Protecting our endangered species requires a balance that includes the needs of all the people of Marin County, and not just the private interests of a few hundred property owners.
It must balance the advice of the hundreds of scientists that Marin’s endangered salmon need stronger protections. A “balance” that the science says will drive our salmon to extinction is no balance at all.
With all due respect to David Zaltsman, coho stream protections would affect fewer than a thousand properties, and many owners want to see streams protected. Compared to the quarter million people who call Marin home, a few hundred is indeed only a handful.
Also, the courts struck down the county’s development approvals, saying the county “should not be permitted to evade standards governing (environmental review)” with “unauthorized environmental evaluation.”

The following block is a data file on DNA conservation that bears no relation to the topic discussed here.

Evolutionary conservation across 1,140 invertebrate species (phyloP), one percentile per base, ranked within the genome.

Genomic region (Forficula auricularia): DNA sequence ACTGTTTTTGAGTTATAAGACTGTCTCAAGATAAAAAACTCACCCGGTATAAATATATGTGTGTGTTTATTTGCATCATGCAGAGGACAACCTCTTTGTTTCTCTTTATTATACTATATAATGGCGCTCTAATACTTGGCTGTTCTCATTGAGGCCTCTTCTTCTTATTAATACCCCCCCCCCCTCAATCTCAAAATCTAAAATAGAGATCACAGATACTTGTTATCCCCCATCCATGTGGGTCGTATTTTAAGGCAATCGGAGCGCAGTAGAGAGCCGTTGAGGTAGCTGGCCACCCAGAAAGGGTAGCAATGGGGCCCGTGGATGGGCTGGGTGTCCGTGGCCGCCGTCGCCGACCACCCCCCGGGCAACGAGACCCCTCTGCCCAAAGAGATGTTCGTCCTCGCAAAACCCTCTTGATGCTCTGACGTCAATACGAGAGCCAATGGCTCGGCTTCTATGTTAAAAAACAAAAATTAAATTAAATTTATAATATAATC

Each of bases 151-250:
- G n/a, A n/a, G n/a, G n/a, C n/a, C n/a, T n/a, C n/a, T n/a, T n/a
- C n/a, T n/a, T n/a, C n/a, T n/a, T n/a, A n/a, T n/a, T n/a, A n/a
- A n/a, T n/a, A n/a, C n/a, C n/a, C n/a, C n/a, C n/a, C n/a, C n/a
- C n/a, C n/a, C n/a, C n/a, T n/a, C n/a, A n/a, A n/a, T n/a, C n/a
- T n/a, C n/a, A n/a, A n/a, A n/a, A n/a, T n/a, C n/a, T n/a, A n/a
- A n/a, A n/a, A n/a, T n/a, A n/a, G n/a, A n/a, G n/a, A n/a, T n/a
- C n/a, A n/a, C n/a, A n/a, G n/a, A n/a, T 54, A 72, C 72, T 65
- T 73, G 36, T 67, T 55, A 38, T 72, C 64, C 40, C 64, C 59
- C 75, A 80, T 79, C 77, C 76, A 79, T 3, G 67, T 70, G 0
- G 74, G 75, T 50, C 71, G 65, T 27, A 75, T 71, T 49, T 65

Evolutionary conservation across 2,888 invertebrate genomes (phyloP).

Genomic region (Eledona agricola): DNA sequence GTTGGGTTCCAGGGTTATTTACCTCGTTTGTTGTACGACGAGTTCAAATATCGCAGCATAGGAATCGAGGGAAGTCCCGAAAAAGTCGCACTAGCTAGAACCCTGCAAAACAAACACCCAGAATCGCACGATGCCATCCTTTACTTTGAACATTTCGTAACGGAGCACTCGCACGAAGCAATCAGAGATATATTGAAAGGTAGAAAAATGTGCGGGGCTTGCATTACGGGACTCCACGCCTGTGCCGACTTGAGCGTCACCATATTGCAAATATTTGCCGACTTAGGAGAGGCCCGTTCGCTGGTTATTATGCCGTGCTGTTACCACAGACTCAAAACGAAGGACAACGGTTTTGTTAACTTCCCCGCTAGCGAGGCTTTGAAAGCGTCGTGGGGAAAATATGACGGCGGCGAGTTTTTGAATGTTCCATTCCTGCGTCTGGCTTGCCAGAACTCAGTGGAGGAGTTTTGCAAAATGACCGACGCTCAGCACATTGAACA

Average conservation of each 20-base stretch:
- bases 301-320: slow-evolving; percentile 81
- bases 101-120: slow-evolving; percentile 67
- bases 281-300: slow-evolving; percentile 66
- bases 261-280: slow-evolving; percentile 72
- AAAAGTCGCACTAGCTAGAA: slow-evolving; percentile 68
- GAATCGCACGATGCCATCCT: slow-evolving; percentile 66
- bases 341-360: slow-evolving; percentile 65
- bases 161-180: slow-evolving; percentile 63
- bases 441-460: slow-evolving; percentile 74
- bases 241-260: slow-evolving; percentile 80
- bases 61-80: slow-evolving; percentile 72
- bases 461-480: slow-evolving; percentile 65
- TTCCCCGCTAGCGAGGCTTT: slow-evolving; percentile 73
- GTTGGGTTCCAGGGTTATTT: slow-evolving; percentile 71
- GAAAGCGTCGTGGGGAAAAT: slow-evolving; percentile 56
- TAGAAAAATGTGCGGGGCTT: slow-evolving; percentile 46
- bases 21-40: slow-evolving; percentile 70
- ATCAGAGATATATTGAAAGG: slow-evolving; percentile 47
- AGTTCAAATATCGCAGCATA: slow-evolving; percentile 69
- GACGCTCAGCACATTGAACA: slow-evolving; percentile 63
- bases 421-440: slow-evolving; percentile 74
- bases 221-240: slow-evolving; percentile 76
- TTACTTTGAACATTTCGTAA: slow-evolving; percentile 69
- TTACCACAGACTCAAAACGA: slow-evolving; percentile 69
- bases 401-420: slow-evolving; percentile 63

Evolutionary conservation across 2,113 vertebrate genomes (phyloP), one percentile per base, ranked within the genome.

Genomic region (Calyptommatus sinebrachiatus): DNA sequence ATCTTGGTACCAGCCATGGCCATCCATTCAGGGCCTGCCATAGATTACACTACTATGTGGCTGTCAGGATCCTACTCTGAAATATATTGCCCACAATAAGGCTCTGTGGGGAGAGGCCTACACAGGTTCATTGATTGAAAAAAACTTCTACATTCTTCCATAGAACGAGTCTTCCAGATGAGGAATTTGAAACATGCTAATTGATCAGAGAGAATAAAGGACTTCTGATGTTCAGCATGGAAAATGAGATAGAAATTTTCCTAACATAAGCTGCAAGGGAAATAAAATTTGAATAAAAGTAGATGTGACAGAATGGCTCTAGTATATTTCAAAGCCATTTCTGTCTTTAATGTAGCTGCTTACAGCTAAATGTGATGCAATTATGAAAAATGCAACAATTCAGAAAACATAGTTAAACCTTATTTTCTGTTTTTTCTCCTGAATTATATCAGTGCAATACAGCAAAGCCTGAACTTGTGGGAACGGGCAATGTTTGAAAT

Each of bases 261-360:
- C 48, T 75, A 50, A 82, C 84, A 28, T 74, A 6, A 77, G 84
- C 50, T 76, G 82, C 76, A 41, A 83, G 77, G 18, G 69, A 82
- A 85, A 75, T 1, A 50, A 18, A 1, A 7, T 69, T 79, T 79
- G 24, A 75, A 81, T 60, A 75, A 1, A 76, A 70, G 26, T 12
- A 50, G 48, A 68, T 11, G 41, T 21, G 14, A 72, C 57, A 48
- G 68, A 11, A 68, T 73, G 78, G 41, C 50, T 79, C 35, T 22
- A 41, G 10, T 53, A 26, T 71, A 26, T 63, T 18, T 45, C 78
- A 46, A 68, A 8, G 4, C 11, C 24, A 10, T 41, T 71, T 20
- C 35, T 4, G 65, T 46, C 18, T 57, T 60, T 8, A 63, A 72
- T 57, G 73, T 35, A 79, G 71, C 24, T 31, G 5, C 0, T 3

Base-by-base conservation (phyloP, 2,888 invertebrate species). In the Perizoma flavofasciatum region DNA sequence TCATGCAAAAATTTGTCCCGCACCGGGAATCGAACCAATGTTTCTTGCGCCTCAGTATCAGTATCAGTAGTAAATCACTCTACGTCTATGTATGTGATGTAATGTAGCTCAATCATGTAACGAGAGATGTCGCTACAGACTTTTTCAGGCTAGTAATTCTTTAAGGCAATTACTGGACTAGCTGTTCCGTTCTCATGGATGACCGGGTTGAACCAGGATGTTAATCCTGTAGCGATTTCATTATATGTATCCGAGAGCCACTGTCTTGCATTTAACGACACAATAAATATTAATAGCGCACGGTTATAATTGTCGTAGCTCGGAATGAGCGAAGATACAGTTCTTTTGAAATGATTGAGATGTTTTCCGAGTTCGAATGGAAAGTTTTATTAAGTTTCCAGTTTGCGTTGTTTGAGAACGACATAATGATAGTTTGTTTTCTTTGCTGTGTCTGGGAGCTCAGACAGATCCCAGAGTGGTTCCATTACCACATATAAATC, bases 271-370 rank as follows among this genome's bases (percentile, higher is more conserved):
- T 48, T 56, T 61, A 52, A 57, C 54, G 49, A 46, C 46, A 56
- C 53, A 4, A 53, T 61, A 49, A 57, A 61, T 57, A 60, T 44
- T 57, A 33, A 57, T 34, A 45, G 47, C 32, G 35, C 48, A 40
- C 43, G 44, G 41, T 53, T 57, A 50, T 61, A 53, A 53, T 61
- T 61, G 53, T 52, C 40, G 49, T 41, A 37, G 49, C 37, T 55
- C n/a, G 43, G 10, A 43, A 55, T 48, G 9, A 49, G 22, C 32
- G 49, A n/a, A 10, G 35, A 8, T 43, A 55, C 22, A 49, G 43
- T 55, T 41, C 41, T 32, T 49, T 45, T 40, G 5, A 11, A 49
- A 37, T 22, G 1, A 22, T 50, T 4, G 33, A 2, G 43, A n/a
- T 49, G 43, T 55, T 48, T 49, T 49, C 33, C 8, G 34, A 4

That sounds illegal to me.
Strong Marin environmental values protected the natural beauty that I grew up in, and those values are still strong today. According to NOAA Fisheries, development is the No. 1 threat to Marin’s coho.
I believe Marin values will triumph and achieve a few simple science-based, common sense protections. Don’t cut down streamside vegetation. Keep buildings and paving away from streams. The supervisors say they agree, but they must prove it with actions.
Unless the people and voters of Marin act now, the last of the coho will vanish. We will have failed to protect the natural beauty of Marin the way it was protected for us.
We must demand action: bit.ly/CohoSalmonAction
— Doug Karpa, Legal Program Director, Turtle Island Restoration Network, Forest Knolls